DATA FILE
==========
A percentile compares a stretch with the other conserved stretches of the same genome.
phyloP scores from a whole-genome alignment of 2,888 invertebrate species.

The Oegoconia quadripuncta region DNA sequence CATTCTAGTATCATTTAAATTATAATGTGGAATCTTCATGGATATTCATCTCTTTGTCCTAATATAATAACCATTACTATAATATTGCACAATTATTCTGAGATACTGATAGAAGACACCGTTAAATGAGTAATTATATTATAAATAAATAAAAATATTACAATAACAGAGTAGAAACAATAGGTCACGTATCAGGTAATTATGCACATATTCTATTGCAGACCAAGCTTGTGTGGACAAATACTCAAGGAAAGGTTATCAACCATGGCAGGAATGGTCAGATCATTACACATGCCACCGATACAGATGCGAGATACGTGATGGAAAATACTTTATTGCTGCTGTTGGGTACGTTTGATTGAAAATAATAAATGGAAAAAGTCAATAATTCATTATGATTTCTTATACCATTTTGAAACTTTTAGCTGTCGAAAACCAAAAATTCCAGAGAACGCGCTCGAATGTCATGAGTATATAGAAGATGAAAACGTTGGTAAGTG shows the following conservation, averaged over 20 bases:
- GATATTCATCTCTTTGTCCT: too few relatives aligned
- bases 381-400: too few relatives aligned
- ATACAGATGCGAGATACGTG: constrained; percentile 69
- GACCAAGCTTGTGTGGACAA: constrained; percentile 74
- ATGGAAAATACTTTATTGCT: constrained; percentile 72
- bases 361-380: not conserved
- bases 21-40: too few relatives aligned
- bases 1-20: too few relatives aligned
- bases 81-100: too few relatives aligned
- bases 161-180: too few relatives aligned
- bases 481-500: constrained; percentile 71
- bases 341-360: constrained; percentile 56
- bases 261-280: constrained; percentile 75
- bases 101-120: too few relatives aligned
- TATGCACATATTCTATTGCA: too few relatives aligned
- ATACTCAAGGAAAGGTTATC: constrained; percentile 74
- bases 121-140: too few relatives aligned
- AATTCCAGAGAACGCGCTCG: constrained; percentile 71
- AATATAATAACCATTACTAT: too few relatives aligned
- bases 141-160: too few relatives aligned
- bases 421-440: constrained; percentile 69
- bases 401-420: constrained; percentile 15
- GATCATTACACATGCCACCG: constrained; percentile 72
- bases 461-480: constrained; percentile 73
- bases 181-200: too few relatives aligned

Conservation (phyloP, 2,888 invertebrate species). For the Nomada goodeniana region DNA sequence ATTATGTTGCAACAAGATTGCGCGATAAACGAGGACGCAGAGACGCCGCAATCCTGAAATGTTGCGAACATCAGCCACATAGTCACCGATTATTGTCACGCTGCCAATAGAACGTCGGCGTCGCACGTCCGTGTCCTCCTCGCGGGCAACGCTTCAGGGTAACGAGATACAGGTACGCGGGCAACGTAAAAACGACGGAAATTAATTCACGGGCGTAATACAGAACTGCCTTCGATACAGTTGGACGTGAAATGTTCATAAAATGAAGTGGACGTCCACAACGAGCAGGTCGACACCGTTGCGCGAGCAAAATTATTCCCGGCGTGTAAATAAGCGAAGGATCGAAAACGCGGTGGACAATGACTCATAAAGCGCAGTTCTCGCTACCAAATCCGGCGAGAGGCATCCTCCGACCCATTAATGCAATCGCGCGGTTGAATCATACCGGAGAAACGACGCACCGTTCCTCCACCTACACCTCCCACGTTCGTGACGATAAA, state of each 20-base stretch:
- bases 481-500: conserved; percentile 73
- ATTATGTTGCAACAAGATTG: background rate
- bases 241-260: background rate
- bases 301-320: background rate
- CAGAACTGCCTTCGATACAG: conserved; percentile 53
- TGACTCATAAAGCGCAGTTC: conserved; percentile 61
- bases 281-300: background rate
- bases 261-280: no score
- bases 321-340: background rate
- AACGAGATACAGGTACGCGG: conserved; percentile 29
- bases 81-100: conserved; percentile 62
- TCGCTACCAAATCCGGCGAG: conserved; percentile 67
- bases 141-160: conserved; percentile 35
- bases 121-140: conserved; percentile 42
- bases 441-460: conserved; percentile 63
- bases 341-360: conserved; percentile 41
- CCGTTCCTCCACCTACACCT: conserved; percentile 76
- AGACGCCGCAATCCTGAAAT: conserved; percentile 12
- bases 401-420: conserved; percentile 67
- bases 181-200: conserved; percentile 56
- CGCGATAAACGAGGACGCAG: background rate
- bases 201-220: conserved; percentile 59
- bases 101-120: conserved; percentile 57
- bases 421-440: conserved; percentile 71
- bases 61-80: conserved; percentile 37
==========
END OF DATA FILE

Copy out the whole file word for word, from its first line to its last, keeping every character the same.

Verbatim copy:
A percentile compares a stretch with the other conserved stretches of the same genome.
phyloP scores from a whole-genome alignment of 2,888 invertebrate species.

The Oegoconia quadripuncta region DNA sequence CATTCTAGTATCATTTAAATTATAATGTGGAATCTTCATGGATATTCATCTCTTTGTCCTAATATAATAACCATTACTATAATATTGCACAATTATTCTGAGATACTGATAGAAGACACCGTTAAATGAGTAATTATATTATAAATAAATAAAAATATTACAATAACAGAGTAGAAACAATAGGTCACGTATCAGGTAATTATGCACATATTCTATTGCAGACCAAGCTTGTGTGGACAAATACTCAAGGAAAGGTTATCAACCATGGCAGGAATGGTCAGATCATTACACATGCCACCGATACAGATGCGAGATACGTGATGGAAAATACTTTATTGCTGCTGTTGGGTACGTTTGATTGAAAATAATAAATGGAAAAAGTCAATAATTCATTATGATTTCTTATACCATTTTGAAACTTTTAGCTGTCGAAAACCAAAAATTCCAGAGAACGCGCTCGAATGTCATGAGTATATAGAAGATGAAAACGTTGGTAAGTG shows the following conservation, averaged over 20 bases:
- GATATTCATCTCTTTGTCCT: too few relatives aligned
- bases 381-400: too few relatives aligned
- ATACAGATGCGAGATACGTG: constrained; percentile 69
- GACCAAGCTTGTGTGGACAA: constrained; percentile 74
- ATGGAAAATACTTTATTGCT: constrained; percentile 72
- bases 361-380: not conserved
- bases 21-40: too few relatives aligned
- bases 1-20: too few relatives aligned
- bases 81-100: too few relatives aligned
- bases 161-180: too few relatives aligned
- bases 481-500: constrained; percentile 71
- bases 341-360: constrained; percentile 56
- bases 261-280: constrained; percentile 75
- bases 101-120: too few relatives aligned
- TATGCACATATTCTATTGCA: too few relatives aligned
- ATACTCAAGGAAAGGTTATC: constrained; percentile 74
- bases 121-140: too few relatives aligned
- AATTCCAGAGAACGCGCTCG: constrained; percentile 71
- AATATAATAACCATTACTAT: too few relatives aligned
- bases 141-160: too few relatives aligned
- bases 421-440: constrained; percentile 69
- bases 401-420: constrained; percentile 15
- GATCATTACACATGCCACCG: constrained; percentile 72
- bases 461-480: constrained; percentile 73
- bases 181-200: too few relatives aligned

Conservation (phyloP, 2,888 invertebrate species). For the Nomada goodeniana region DNA sequence ATTATGTTGCAACAAGATTGCGCGATAAACGAGGACGCAGAGACGCCGCAATCCTGAAATGTTGCGAACATCAGCCACATAGTCACCGATTATTGTCACGCTGCCAATAGAACGTCGGCGTCGCACGTCCGTGTCCTCCTCGCGGGCAACGCTTCAGGGTAACGAGATACAGGTACGCGGGCAACGTAAAAACGACGGAAATTAATTCACGGGCGTAATACAGAACTGCCTTCGATACAGTTGGACGTGAAATGTTCATAAAATGAAGTGGACGTCCACAACGAGCAGGTCGACACCGTTGCGCGAGCAAAATTATTCCCGGCGTGTAAATAAGCGAAGGATCGAAAACGCGGTGGACAATGACTCATAAAGCGCAGTTCTCGCTACCAAATCCGGCGAGAGGCATCCTCCGACCCATTAATGCAATCGCGCGGTTGAATCATACCGGAGAAACGACGCACCGTTCCTCCACCTACACCTCCCACGTTCGTGACGATAAA, state of each 20-base stretch:
- bases 481-500: conserved; percentile 73
- ATTATGTTGCAACAAGATTG: background rate
- bases 241-260: background rate
- bases 301-320: background rate
- CAGAACTGCCTTCGATACAG: conserved; percentile 53
- TGACTCATAAAGCGCAGTTC: conserved; percentile 61
- bases 281-300: background rate
- bases 261-280: no score
- bases 321-340: background rate
- AACGAGATACAGGTACGCGG: conserved; percentile 29
- bases 81-100: conserved; percentile 62
- TCGCTACCAAATCCGGCGAG: conserved; percentile 67
- bases 141-160: conserved; percentile 35
- bases 121-140: conserved; percentile 42
- bases 441-460: conserved; percentile 63
- bases 341-360: conserved; percentile 41
- CCGTTCCTCCACCTACACCT: conserved; percentile 76
- AGACGCCGCAATCCTGAAAT: conserved; percentile 12
- bases 401-420: conserved; percentile 67
- bases 181-200: conserved; percentile 56
- CGCGATAAACGAGGACGCAG: background rate
- bases 201-220: conserved; percentile 59
- bases 101-120: conserved; percentile 57
- bases 421-440: conserved; percentile 71
- bases 61-80: conserved; percentile 37